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Beetles of Britain and Ireland. Volume 3: Geotrupidae to Scraptiidae

By - Andrew G. Duff

This is the third in a four-volume work which will, when complete, provide a modern identification resource for all British beetles. While this review specifically covers Volume 3, most of the comments would apply also to the other two that are already published. A total of 69 families is covered in this volume, including some with relatively large and sometimes colourful species, such as Cantharidae (soldier beetles), Elateridae (click beetles), Scarabaeoidea (dung beetles, stag beetles and chafers), Coccinellidae (ladybirds), Cleridae and Melyridae. At the other extreme are families comprised predominantly of small to minute, generally dull-coloured species that are notoriously difficult to identify, such as the Cryptophagidae, Corylophidae and Latridiidae. For these latter families in particular, this is the first time that up-to-date accounts of all British species have been available in a single volume. Previously we have had to rely on a plethora of books and papers, which were sometimes difficult to obtain and often not in English; all these can now be relegated to the back of the filing cabinet.

This book is very well produced, with a substantial hardback and additional dust cover, which should prove very robust. It may seem a minor point to some, but to me an outstanding advantage of these books is that one can open them at a particular page, lay them on the desk and they will stay open. In contrast, for softbacks I find I have to keep my hand on the book to stop it snapping shut; an impossible task when focusing a microscope with one hand and manipulating a specimen with the other. The author always said that it was his intention to produce good-quality hardbacks and this was definitely the correct decision, even if it does mean that the price is slightly higher; these books are an investment for life.

The layout and contents of the book are exactly as would be expected. For each family there are keys, sometimes directly to genus, in other cases to subfamily or tribe as required. Within each genus, keys may go first to subgenus or straight to species, a standard system in modern works. Some keys are very similar to existing ones, while others use different characters or combinations; if one already has a workable key to a particular group, an alternative is always valuable. For each species there is also a brief description, plus information on habitat, abundance and distribution. An extremely useful feature is the many line-drawings, particularly the ones of genitalia, which are all-important for the critical identification of many species. It should be noted that few of these illustrations are originals, the vast majority being described as ‘after’ another author, which essentially means ‘copied from’. This is eminently sensible: to reinvent the wheel by attempting to create original drawings from actual specimens for so many species would be totally impractical within a sensible time frame. These drawings and the descriptions enable one to be far more confident of having made a correct identification, whereas with Joy’s ‘Practical Handbook’, on which we depended for many years, it was possible to ‘key out’ a specimen without having any way to check whether the resulting determination was correct except by comparing it with an authenticated voucher specimen. With this new work, beginners should feel much more confident that they have not made an error.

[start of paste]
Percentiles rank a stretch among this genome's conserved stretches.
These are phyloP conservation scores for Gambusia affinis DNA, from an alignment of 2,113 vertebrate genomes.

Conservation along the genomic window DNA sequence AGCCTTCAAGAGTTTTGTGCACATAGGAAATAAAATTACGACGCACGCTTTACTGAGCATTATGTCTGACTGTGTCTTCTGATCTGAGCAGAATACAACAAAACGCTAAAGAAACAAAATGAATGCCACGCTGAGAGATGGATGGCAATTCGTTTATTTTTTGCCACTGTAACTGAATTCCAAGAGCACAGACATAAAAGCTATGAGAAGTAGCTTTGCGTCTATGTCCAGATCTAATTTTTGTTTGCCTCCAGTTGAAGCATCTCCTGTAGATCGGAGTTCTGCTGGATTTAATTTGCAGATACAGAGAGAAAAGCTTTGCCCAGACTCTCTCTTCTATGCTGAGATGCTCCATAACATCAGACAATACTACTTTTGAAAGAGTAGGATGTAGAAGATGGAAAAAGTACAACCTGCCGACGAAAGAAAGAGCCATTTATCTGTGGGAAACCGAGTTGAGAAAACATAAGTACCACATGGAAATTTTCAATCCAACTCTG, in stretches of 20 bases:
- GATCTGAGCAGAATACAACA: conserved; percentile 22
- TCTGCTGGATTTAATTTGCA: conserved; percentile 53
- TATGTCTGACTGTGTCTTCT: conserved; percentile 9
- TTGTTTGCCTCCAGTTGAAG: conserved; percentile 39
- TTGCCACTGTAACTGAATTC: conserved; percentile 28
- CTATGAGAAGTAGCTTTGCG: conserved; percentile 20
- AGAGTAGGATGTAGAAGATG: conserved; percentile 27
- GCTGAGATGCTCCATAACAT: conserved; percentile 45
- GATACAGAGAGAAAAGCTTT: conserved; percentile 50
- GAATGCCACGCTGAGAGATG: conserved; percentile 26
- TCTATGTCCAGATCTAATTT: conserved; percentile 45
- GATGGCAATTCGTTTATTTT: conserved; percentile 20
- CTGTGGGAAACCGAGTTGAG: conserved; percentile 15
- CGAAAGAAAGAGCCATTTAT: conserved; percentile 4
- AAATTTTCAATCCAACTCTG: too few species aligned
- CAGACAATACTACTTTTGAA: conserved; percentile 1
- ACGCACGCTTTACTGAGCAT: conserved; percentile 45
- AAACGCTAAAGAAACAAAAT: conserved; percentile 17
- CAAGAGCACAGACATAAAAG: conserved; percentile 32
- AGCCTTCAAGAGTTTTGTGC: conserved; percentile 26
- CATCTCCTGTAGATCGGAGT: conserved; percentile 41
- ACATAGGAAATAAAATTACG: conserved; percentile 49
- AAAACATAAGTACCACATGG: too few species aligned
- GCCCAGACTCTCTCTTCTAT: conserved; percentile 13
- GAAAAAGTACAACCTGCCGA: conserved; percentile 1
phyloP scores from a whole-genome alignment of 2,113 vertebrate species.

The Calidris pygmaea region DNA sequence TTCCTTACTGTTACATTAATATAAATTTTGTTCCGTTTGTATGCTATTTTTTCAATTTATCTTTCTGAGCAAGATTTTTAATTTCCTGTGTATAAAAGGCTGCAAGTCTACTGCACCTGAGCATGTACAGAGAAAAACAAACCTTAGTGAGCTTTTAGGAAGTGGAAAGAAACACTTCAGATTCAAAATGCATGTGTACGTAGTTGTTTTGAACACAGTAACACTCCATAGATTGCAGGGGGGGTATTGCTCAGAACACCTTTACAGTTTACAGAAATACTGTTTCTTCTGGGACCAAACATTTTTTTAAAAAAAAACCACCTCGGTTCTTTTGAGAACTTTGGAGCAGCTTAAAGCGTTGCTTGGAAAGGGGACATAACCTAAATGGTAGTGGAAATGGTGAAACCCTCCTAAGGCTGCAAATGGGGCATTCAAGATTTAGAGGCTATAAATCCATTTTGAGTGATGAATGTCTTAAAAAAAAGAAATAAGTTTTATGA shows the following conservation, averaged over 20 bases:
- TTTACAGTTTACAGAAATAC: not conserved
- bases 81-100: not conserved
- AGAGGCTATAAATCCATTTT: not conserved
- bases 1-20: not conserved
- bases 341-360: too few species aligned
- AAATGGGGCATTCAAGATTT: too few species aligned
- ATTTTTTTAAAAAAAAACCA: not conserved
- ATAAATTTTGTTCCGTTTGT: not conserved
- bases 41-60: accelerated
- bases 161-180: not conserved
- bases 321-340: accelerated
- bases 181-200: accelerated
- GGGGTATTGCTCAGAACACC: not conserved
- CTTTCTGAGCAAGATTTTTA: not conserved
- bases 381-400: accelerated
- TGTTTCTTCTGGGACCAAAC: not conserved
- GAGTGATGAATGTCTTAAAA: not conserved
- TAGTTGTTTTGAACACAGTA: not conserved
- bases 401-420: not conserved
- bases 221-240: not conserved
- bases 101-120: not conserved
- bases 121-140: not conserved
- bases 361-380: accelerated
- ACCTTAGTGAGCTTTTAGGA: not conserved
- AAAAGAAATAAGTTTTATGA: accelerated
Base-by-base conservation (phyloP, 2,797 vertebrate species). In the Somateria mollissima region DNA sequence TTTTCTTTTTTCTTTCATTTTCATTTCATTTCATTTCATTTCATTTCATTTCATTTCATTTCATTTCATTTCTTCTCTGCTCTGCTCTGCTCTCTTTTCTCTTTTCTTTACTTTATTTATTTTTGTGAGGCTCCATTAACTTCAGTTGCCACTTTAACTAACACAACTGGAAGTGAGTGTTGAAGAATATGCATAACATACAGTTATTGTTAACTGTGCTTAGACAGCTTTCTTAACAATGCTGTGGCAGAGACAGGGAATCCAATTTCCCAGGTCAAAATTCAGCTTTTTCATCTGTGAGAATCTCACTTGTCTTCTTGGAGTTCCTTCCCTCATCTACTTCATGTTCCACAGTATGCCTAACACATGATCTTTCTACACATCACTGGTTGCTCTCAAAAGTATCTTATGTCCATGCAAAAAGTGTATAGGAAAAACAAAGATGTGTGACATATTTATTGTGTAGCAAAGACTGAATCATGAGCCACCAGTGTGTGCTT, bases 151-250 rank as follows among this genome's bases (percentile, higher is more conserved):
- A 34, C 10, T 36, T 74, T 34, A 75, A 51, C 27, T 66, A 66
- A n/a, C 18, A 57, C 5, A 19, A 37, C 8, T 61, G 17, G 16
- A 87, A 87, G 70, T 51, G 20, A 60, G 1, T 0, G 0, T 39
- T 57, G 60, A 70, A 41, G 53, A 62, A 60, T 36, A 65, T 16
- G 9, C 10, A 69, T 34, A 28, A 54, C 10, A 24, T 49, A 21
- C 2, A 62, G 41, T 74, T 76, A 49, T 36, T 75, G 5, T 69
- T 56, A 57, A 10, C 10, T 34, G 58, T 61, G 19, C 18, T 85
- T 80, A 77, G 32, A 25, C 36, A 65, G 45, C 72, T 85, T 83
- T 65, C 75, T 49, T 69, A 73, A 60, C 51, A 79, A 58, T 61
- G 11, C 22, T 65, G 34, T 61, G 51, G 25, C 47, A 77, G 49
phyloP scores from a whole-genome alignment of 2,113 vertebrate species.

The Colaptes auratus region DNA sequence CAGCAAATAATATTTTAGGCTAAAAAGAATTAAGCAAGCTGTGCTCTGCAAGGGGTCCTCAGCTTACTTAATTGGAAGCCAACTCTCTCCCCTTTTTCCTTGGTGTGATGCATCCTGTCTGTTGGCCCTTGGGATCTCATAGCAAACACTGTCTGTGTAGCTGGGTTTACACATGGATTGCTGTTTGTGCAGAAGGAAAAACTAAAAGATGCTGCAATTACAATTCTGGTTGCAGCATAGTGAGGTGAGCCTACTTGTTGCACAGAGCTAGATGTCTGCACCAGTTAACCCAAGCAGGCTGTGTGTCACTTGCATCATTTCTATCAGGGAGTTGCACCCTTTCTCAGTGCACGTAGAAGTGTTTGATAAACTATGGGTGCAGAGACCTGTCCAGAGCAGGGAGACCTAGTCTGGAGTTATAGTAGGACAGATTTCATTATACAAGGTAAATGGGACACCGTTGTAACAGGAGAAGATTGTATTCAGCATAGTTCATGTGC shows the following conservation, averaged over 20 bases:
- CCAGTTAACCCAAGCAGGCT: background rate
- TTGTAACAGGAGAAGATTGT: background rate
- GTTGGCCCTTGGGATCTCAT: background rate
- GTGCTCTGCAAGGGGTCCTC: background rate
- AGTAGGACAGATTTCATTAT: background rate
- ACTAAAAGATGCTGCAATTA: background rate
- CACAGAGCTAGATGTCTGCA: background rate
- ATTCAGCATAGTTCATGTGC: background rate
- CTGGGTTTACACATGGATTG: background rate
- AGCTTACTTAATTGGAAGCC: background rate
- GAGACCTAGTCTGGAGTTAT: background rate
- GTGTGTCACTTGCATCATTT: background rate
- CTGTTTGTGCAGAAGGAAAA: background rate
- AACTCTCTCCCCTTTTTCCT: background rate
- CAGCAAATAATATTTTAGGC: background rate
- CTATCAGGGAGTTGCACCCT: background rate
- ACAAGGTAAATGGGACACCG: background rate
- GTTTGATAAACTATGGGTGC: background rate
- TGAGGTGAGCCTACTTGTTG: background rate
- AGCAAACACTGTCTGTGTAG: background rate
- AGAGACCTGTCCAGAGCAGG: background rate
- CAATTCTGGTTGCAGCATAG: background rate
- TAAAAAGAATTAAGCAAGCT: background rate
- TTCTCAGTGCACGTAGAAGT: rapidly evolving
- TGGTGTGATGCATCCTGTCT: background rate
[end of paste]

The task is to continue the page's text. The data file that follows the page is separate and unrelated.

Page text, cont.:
The reference section is extensive and comprehensive. The book concludes with a very complete index, which usefully includes synonyms. Before the index is a series of colour plates with photographs of set specimens, generally one example per genus, which in this case means 473 beetles are shown. There has been some criticism of the standard of the photographs in these volumes. Although they are not always perfect, I think that this is not really justified and they achieve their aim, which is to illustrate the general appearance of each genus. Having gained considerable experience of photographing mounted beetles, I know that it is far from easy, particularly with some of the very small species included here.

For those accustomed to mass-produced field guides with print runs of thousands, the price might seem high at £109, bringing the total for the set of three volumes so far published to £296. To those of us used to typical prices of specialist literature, however, this is an absolute bargain. Anyone interested in identifying and studying beetles simply cannot afford to be without them and any quibbles can only be minor. Andrew cannot be too highly commended for his diligence and hard work to make so much information available to all.

Reviewed by - Richard Wright
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"British Wildlife is the pulsating heart of the UK nature conservation movement."

Matthew Oates, National Trust

"The most important and informative publication on wildlife of our times"

Michael McCarthy, The Independent

"Packed with readable, thoughtful, up to date articles; written by ecologists and naturalists for ecologists and naturalists"

Nick Baker, Presenter and Naturalist